Ernest Gaines paints a compelling portrait of life in the late 1940's in a small Louisiana town. A young black teacher, Grant Wiggins, is caught in the middle of a number of struggles. A graduate of the local university, he is respected and the recipient of high expectations from the black community as well as feared and humiliated by less educated white authorities.
Since Grant is considered to be learned, members of the black community turn to him for help. When a young black man, Jefferson, is falsely accused of murder and robbery and sentenced to death, Jefferson's godmother (who he calls Nannan) expects Grant to come alongside of her godson and befriend him. Jefferson's lawyer compares Jefferson to a hog: his "defense" consists of arguing that Jefferson isn't a man capable of planning the robbery or executing the murder. Ernest's task is to lift the sentence pronounced on this heretofore stranger: to make him feel like a man when his rights, dignity, and freedom have been stripped away.
As the story enfolds it is clear that both men are prisoners. Just as Jefferson is locked behind bars, Grant feels helpless to leave his community, job, or social status. Although Grant initially rejects the task thrust upon him, gradually it becomes important to him to lure Jefferson out of his brokenness, anger, and overwhelming despair. In a pivotal scene, Grant convinces Jefferson that his response to the false imprisonment will matter to the entire community:
"Do you know what a hero is, Jefferson? A hero is someone who does something for other people. He does something that other men don't and can't do. He is different from other men. He is above other men. No matter who those other men are, the hero, no matter who he is, is above them.... I could never be a hero. I teach, but I don't like teaching. I teach because it is the only thing that an educated black man can do in the South today. I don't like it; I hate it. I don't even like living here. I want to run away. I want to live for myself and for my woman and for nobody else.
"That is not a hero. A hero does for others. He would do anything for people he loves, because he knows it would make their lives better. I am not that kind of person, but I want you to be. You could give something to her [Jefferson's godmother], to me, to those children in the quarter. You could give them something that I never could. They expect it from me, but not from you. The white people out there are saying that you don't have it--that you're a hog, not a man. But I know they are wrong. You have the potential. We all have, no matter who we are."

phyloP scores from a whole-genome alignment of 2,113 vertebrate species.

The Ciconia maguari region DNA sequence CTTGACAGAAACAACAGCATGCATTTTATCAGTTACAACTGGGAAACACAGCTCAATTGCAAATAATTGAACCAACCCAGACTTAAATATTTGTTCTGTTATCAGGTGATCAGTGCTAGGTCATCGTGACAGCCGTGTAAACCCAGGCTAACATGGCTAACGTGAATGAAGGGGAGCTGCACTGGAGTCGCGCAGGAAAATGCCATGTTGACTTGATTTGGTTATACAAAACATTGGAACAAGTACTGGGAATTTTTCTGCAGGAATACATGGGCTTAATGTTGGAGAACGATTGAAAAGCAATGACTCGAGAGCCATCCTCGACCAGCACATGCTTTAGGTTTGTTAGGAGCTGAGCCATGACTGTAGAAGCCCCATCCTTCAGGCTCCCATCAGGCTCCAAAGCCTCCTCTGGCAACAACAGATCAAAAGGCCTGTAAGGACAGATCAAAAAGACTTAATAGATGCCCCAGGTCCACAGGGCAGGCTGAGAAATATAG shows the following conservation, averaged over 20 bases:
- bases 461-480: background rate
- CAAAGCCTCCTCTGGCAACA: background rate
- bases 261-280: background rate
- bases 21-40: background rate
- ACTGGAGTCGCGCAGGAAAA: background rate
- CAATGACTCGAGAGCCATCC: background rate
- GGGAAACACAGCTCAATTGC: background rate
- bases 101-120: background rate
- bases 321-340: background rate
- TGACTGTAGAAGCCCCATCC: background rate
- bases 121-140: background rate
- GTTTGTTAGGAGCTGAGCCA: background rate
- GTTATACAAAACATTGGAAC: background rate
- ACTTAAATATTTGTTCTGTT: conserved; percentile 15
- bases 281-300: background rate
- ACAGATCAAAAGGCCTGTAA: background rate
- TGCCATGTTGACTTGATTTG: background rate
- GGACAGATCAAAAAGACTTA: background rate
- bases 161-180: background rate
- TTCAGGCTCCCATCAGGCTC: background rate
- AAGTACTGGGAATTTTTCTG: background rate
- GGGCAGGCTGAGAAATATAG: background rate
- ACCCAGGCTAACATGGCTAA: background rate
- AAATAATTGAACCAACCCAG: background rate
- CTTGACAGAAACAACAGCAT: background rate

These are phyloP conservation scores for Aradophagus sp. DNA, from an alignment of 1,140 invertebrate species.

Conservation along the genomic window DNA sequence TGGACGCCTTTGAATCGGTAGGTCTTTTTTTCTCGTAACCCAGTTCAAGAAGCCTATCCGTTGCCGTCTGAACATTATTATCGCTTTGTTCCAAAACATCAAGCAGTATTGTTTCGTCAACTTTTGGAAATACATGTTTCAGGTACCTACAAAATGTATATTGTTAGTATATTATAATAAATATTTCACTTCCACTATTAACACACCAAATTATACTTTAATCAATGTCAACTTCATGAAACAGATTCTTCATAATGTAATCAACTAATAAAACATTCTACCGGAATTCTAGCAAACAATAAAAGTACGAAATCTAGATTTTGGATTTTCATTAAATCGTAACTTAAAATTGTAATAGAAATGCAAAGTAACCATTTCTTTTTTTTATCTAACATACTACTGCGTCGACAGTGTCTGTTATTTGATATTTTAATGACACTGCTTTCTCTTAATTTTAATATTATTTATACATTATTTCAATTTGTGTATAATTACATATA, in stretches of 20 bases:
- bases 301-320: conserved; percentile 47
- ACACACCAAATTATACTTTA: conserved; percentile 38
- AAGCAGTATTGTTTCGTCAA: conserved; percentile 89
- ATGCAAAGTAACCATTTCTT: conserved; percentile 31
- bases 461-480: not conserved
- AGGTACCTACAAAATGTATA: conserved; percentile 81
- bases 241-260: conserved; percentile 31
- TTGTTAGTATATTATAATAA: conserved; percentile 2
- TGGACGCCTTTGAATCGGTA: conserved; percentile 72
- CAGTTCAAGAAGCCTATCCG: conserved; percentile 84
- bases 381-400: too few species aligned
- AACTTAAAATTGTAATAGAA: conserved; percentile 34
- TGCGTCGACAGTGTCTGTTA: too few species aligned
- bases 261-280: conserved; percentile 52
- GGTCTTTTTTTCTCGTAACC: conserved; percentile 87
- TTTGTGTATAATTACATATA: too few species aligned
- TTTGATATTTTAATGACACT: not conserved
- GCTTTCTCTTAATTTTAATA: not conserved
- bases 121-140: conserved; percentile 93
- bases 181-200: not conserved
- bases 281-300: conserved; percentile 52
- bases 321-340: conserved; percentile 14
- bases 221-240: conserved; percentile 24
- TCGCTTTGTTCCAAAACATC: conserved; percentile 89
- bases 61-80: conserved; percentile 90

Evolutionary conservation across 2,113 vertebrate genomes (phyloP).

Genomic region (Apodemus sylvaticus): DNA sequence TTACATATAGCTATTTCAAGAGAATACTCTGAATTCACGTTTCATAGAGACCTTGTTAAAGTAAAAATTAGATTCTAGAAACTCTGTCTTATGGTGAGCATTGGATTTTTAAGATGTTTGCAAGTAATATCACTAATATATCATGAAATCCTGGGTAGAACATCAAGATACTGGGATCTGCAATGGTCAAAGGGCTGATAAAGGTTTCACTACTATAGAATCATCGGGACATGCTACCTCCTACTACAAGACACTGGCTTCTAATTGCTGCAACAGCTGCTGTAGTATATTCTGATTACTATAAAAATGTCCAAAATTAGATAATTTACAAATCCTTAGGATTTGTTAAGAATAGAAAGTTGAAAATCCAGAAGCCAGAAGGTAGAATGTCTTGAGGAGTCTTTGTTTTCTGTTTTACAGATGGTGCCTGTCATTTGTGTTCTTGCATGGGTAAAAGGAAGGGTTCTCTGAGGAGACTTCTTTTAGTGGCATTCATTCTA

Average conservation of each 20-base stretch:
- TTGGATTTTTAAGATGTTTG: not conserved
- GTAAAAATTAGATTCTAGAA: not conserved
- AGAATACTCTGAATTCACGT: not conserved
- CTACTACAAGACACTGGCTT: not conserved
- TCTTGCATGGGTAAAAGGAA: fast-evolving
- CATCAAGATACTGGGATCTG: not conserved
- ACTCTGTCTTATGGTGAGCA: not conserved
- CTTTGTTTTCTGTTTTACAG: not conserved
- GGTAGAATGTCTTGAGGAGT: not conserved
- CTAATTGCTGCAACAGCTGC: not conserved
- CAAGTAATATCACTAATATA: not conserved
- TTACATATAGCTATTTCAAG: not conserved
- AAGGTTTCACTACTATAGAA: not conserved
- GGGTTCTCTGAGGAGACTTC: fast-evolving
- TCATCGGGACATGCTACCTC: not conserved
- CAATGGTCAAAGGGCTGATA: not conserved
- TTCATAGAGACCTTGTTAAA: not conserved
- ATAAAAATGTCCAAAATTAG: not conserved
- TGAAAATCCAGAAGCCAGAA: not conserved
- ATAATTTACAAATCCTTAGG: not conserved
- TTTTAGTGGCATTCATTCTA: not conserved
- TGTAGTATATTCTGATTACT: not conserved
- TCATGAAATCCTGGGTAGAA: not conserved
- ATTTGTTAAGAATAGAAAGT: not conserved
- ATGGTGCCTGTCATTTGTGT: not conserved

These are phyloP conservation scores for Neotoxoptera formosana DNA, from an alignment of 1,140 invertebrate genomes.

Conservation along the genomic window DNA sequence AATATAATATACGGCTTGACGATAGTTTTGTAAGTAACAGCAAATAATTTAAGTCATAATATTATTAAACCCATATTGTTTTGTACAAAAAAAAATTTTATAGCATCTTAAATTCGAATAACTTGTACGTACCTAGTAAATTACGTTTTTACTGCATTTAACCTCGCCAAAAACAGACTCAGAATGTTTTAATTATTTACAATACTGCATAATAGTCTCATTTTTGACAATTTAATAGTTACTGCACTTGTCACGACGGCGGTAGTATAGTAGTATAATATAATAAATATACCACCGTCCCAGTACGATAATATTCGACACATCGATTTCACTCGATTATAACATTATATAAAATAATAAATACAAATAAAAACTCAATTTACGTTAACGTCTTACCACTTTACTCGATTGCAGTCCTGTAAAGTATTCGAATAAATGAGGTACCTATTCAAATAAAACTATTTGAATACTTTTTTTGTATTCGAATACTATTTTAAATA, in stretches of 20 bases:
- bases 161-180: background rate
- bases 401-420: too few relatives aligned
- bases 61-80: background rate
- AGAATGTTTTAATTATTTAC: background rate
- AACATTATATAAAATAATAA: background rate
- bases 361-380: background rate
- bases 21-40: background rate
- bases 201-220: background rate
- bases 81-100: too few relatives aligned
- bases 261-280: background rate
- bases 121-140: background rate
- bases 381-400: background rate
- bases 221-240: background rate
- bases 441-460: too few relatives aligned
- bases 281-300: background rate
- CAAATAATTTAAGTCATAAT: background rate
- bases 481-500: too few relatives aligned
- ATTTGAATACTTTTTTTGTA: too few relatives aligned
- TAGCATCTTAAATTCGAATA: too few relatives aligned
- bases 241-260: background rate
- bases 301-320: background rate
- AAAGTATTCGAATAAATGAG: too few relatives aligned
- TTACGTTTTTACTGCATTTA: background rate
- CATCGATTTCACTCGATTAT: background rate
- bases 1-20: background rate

"White people believe that they're better than anyone else on earth--and that's a myth. The last thing they ever want is to see a black man stand, and think, and show that common humanity that is in us all. It would destroy their myth....
"I want you to chip away at that myth by standing. I want you--yes, you--to call them liars. I want you to show them that you are such a man--more a man than they can ever be."
In a final scene Paul, a sympathetic prison guard, recounts the execution to Grant:
"He was the strongest man in that crowded room, Grant Wiggins," Paul said, staring at me and speaking louder than was necessary. "He was, he was. I'm not saying this to ease your pain...He was the strongest man there... We all had each other to lean on. When Vincent asked him if he had any last words, he looked at the preacher and said, 'Tell Nannan I walked.'" (p. 253-4)
This is not only a powerful story that will make you wonder who is the teacher and who is the student, but it is also beautifully written. I particularly appreciated how the author portrayed his characters' feelings and thoughts in minute, compelling detail.
In this passage, Jefferson's godmother and Grant visit him in prison. She tries to get him to eat some of his favorite food she prepared for him. Jefferson has been quiet while she has tried first one food, than another, without any response. Finally Jefferson says,
"When they go'n do it? Tomorrow?"
"Do what, Jefferson?"
He was quiet looking up at the ceiling but not seeing it.
He turned toward her. His body didn't turn, just his head turned a little. His eyes did most of the turning. He looked at her as though he did not know who she was, or what she was doing there. Then he looked at me. You know what I'm talking about, don't you? his eyes said. They were big brown eyes, the whites too reddish. You know, don't you? his eyes said again. I looked back at him. My eyes would not dare answer him. But his eyes knew that my eyes knew." (p. 73)
I recommend this book for adults and mature teens; it is historically accurate and Gaines has not held back on language or explicit scenes. If you choose to read it, you, like Grant, will ask questions that won't be easy to answer:
"Twelve white men say a black man must die, and another white man sets the date and time without consulting one black person. Justice?"
p. 157, A Lesson Before Dying.
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